PROVIDENCE, R.I. (WPRI) – The winner of Wednesday’s special Democratic primary in Providence’s Ward 3 will instantly become the most sought-after vote in the ongoing race for City Council president, even though they will still have to win the general election against two candidates next month.
Nirva LaFortune, Daniel Chaika and Mark Santow each declined to say who they’ll support for council president, but their endorsement could play a major role in breaking the current stalemate within Providence’s legislative body.
The City Council has been led by acting President Sabina Matos since May, after President Luis Aponte resigned his post following his indictment on four charges related to his alleged misuse of campaign funds. Matos, who represents Ward 15, has said she would like her colleagues to elect her the permanent president for the rest of the term, but Councilmen David Salvatore (Ward 14), John Igliozzi (Ward 7) and Terry Hassett (Ward 12) have all shown interest in the top spot as well.
Eight out of a possible 15 votes are needed to become the council president. None of the potential candidates have attempted to call for a vote.
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LaFortune, a Brown University employee, told Eyewitness News she wants a council president “who believes in inclusiveness and recognizes the importance of developing a strong and collaborative council that can work with the mayor.”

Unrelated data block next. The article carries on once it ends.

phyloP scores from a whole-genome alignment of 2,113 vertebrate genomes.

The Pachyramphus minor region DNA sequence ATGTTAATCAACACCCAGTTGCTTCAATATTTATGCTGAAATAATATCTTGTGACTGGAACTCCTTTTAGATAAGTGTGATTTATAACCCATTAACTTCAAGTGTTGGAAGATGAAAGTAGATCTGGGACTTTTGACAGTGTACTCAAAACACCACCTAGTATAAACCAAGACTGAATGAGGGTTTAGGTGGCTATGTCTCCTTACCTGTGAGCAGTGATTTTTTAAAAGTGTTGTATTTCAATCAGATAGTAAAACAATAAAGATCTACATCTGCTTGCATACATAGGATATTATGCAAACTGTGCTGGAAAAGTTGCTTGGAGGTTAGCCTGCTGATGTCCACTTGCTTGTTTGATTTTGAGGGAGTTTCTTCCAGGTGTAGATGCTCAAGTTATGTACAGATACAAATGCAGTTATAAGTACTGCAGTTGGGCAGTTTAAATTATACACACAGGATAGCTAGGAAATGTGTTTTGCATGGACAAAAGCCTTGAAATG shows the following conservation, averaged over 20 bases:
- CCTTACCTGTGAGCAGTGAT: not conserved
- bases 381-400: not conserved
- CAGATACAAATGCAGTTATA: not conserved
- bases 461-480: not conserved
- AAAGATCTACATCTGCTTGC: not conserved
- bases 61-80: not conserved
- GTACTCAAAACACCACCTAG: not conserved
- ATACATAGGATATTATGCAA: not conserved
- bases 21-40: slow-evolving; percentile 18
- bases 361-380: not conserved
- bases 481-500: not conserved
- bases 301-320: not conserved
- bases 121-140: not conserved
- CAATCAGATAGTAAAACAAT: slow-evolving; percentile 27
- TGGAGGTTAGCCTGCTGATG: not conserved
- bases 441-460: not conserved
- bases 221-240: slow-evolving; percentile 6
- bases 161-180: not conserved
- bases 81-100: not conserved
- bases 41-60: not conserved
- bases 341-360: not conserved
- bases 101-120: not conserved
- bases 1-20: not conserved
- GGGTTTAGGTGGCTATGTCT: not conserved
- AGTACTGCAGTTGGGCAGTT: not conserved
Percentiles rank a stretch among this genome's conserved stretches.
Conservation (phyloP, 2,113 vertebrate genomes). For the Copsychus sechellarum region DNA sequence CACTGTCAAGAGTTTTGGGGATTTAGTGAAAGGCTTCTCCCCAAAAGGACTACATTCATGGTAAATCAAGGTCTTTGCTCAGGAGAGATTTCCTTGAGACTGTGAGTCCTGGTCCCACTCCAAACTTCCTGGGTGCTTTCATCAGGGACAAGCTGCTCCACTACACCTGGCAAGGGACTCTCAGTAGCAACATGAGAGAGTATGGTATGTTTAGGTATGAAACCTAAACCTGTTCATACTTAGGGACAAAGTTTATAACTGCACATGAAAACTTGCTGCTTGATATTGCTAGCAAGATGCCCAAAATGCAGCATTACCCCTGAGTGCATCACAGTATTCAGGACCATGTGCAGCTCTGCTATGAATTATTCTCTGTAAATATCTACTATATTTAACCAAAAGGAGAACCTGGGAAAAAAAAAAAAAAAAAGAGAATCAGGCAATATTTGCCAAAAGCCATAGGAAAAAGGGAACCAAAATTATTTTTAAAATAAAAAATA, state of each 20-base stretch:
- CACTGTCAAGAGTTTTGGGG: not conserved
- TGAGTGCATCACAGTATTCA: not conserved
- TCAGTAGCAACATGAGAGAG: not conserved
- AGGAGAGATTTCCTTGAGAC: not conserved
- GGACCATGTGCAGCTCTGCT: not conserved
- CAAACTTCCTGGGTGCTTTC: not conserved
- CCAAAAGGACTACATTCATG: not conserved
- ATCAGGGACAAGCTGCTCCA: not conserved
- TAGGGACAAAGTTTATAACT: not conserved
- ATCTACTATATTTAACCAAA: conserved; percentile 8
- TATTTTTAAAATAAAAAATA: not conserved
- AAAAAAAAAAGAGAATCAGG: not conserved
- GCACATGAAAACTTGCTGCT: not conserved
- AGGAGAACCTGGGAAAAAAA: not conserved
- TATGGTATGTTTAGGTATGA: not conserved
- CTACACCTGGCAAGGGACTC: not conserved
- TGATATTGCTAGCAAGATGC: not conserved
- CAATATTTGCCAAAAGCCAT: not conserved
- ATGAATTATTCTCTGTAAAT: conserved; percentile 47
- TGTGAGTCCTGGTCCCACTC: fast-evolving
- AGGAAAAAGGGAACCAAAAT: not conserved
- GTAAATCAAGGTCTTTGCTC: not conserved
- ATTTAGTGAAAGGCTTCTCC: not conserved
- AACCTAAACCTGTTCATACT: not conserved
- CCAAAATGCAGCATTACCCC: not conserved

“Municipal government is a team sport, and we need someone who can build cooperation,” she said. “I would like the council president to be accessible, open to seeking help and expertise and encouraging transparency in council business. Someone who shows respect and empathy for people and who is able to listen to opposing views and allow space for discussion. Someone who is ethical and recognizes public service is a privilege. And of course, someone who is committed to the success and growth of Providence.”
Chaika, a family attorney and former member of the city Ethics Commission, said none of the candidates have asked for his support. He said he wants the next president to “someone who is ethical, knowledgeable and accessible.”
“I would also want a candidate who has the management style and temperament required to balance the interests of the various wards, make difficult decisions, and build a consensus around those decisions – all to move the city forward,” Chaika said.
Santow, a member of the Providence School Board, said he would “have to know the competitors as individuals before I’d feel qualified to pass judgment on something like that.” He did not say what qualities he is looking for in a council president.
The winner of Wednesday’s primary will be a heavy favorite against Republican David Lallier Jr. and independent Chris Reynolds in the general election Aug. 16. No Republican has won election to the City Council since 1986 and the last time an independent secured a council seat was 1990.
The candidates are running to replace Kevin Jackson, a longtime Democratic councilman who was overwhelmingly recalled by Ward 3 voters May 2. The recall was organized after Jackson was arrested and indicted last year on charges that he embezzled from a youth sports organization he founded in 1978. Jackson is also accused of using his campaign fund to cover personal expenses. He has pleaded not guilty.